To get cease-fire in Libya, there must agreement on political process: UN envoy

10:52, May 04, 2011      

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The UN special envoy to Libya, Abdelilah Al-Khatib, said here Tuesday that both sides of the Libyan conflict acknowledge the need for a cease-fire, but brokering such an outcome depends on getting the sides to agree on the nature of the political process that will follow.

Al-Khatib, UN Secretary-General Ban Ki-moon's special envoy to Libya, made the statement as he briefed the Security Council on his recent missions to the North African country.

"The main difficulty at this stage is getting all sides to agree on the essential elements of a political process that meets the aspirations of the Libyan people," he told the 15-nation Security Council. "To achieve this, I hope to have your continued, full and unhindered support."

Political upheaval has led to war in Libya, where the government forces of Muammar Gaddafi are fighting rebels who have created their own governmental entity, the Transitional National Council (TNC).

On March 17, the Security Council adopted Resolution 1973, which authorized the implementation of a no-fly zone over Libya, prompting forces of the North Atlantic Treaty Organization (NATO) to support the rebels with air capabilities.

Al-Khatib said he traveled to Tripoli on April 17, where he participated in talks that resulted in an agreement with the government to allow humanitarian workers safe access to the country. On April 29, he traveled to the rebel stronghold of Benghazi where he met with the TNC.

During visits with both parties to the conflict, Al-Khatib told the Security Council, he reminded each of the need to work towards peace.

"I reiterated the call for the full implementation for a real and verifiable cease-fire as a first step on an inclusive political process that would lead to a truly genuine national dialogue and political transition," he said.

Al-Khatib said that both the national government and the TNC officials "have informed me that they were ready and willing to implement a cease-fire, provided that the other party does the same."

However, both sides have other conditions that they need to be met before such a cease-fire can be implemented, he explained.

The Libyan government, Al-Khatib said, requires that a cease- fire be accompanied by a cessation of NATO attacks.

"They have told me that if NATO attacks stopped, the Libyan government would be in a position to hold discussions about elections, democracy, and constitutional reform," he said. "The Libyan authorities stated that the way out of this impasse was to determine a specific date and time for a cease-fire under the supervision of impartial monitors, at which time the indiscriminate bombings against the military and civilians must simultaneously stop."

The special envoy added that the Libyan government favors a monitoring mechanism for the cease-fire that is coordinated by the UN with African Union (AU) collaboration.

"The TNC, on the other hand, have indicated to me that a cease- fire was not sufficient to end the conflict in Libya if it is not directly linked to the departure of Colonel Gaddafi and his family, " Al-Khatib said. "They have made it clear that their position is that no negotiations will take place with either Colonel Gaddafi or his family."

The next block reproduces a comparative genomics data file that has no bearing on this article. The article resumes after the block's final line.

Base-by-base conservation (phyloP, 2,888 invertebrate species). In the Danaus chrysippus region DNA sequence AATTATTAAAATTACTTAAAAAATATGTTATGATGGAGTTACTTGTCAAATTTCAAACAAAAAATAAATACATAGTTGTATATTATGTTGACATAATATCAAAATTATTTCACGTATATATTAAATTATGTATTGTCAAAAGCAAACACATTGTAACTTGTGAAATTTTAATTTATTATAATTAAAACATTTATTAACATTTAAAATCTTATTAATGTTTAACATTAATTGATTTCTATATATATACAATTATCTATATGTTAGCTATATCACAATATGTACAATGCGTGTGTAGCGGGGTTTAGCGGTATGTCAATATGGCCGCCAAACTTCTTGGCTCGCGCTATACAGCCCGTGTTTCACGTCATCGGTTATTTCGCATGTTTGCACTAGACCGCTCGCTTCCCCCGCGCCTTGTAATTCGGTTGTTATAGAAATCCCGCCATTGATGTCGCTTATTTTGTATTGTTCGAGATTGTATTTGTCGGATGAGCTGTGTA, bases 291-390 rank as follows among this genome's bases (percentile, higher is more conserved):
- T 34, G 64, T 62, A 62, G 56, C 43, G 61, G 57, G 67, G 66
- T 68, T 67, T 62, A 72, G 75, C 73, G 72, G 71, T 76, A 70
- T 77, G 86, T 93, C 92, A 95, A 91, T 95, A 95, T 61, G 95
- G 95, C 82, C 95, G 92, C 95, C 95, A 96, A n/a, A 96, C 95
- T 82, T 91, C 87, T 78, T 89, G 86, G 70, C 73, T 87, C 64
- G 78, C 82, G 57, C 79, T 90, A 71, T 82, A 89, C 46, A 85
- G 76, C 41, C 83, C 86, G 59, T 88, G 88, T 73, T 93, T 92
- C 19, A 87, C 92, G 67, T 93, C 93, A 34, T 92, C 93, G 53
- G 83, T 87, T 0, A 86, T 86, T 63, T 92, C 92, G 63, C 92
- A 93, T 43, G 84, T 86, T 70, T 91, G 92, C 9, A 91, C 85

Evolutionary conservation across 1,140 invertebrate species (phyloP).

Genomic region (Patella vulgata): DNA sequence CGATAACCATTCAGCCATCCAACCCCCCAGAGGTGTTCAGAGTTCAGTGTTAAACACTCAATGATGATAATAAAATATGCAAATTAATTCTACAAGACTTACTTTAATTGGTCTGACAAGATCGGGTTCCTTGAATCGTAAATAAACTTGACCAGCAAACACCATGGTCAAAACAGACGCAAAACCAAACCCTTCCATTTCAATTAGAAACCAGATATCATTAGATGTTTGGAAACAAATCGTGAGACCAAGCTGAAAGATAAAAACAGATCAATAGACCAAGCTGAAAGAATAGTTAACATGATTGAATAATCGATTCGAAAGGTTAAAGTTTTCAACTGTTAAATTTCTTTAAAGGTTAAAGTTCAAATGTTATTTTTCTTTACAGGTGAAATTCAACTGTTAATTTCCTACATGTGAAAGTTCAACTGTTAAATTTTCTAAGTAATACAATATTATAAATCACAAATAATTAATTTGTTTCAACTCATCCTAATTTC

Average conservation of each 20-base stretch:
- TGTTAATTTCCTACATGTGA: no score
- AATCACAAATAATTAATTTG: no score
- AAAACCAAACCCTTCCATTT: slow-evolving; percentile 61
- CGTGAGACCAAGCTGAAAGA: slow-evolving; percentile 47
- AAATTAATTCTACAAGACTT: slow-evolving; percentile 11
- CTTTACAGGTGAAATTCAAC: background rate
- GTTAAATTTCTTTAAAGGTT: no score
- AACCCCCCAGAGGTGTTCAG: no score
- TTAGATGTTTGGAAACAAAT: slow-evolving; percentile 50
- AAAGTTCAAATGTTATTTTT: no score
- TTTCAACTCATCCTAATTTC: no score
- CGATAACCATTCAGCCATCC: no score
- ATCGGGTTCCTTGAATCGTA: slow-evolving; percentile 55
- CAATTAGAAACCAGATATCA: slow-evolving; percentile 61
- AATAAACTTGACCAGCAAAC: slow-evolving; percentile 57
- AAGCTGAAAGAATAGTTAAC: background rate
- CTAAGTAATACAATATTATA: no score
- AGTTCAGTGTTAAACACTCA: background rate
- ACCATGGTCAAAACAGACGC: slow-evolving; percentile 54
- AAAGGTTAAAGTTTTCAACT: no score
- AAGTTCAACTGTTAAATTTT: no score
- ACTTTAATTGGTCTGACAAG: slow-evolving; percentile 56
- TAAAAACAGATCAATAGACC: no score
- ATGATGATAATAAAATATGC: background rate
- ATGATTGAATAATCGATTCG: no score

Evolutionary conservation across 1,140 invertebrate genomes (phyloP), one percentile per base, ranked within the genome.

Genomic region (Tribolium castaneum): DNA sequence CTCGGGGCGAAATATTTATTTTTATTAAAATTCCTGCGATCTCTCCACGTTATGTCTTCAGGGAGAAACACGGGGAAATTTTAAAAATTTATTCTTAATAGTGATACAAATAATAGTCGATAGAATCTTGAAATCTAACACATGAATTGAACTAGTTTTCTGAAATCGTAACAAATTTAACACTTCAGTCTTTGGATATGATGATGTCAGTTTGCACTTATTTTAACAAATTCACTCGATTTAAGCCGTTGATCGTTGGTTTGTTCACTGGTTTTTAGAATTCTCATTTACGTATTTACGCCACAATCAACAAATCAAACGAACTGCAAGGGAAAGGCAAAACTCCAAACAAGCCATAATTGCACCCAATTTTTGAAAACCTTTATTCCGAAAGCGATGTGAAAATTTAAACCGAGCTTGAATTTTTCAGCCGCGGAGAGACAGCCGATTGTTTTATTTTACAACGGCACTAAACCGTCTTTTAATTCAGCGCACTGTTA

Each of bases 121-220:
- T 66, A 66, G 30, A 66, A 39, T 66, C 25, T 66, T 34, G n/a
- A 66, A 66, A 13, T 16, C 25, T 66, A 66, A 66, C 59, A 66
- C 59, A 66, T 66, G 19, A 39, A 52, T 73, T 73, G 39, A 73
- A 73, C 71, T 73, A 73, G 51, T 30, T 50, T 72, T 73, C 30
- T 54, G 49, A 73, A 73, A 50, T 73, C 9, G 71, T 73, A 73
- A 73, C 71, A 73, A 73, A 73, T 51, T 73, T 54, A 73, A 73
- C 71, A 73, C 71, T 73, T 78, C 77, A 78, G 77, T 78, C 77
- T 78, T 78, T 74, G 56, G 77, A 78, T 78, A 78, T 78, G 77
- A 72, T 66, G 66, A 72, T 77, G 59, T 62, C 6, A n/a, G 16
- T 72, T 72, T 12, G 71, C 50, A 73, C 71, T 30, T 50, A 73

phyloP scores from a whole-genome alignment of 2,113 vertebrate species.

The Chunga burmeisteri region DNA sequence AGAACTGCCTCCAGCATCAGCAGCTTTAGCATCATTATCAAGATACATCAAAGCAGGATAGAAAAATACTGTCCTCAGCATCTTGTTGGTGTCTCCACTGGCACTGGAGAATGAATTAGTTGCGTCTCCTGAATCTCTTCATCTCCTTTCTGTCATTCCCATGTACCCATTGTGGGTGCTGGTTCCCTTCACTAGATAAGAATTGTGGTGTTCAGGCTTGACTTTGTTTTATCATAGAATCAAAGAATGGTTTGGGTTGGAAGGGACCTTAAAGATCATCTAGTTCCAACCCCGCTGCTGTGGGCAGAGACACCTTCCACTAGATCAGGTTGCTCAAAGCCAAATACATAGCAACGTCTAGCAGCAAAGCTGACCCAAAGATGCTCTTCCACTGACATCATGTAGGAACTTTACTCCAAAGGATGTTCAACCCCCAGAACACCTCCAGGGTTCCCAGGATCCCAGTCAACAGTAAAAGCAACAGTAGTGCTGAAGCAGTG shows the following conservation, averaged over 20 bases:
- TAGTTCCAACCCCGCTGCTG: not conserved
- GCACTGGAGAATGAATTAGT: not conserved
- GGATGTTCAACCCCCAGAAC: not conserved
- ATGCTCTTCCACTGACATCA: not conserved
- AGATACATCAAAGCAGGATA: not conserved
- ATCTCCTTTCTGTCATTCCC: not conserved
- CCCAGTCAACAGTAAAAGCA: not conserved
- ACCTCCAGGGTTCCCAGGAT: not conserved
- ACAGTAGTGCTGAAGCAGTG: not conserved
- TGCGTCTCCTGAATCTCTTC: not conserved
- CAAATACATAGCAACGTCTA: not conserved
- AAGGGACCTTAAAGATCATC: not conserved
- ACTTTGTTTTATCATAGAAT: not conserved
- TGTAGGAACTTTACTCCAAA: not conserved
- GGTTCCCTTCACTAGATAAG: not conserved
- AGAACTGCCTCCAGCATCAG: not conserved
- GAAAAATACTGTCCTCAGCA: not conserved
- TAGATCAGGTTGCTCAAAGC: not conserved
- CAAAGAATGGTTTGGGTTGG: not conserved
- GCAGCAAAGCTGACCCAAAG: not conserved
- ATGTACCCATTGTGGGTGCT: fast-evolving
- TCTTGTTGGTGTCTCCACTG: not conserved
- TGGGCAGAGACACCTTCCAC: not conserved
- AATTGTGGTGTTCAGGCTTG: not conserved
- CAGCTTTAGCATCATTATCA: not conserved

As for the negotiation process, the Libyan government, according to Al-Khatib, says it is ready for a national political dialogue to address reforms and noted that "national legal institutions have started investigating the events that led to the crisis in the country in an attempt to comply with Security Council Resolutions."

Al-Khatib said that the TNC has created a roadmap for transition for Libya.

"They called upon the international community to recognize the TNC as the legitimate and sole interlocutor between the Libyan people and the international community," he said. "The roadmap mentions the next steps on the political and economic domains that they envisage."

Al-Kahtib stressed the importance of coherence in the resolution of the Libyan conflict, as many actors have emerged and become involved.

"In order to be successful in this endeavor, it is important to strengthen a sense of convergence of goals and process among all actors who are working towards a peaceful solution for the Libyan conflict," he said. "Each country and regional organization that has undertaken efforts to find a lasting solution brings with them special assets and perspectives."

He called AU and other international organizations "critical" to moving towards an end to the violence in Libya and recounted a meeting of the AU Ad-Hoc High-Level Committee on Libya that he attended on April 25.

"The AU committee stands by its position that the Libyan parties should come to the negotiating table as part of a political process to discuss issues of major concern, including a cease-fire in the framework of the UN Security Council Resolutions 1970 and 1973 and that the African Union should play a major role in monitoring a cease-fire mechanism in close cooperation with the UN," he said.

Al-Khatib said that he remains engaged in trying to bring about a credible peace process and a cease-fire whether formal or initially informal, that will prevent the deaths of more innocent civilians.

"Both sides have expressed their agreement with the need for a veritable cease-fire and I am working with experts in the United Nations and with representative of regional organizations, especially the AU, on the specific modalities which could be involved," he said.

Source: Xinhua
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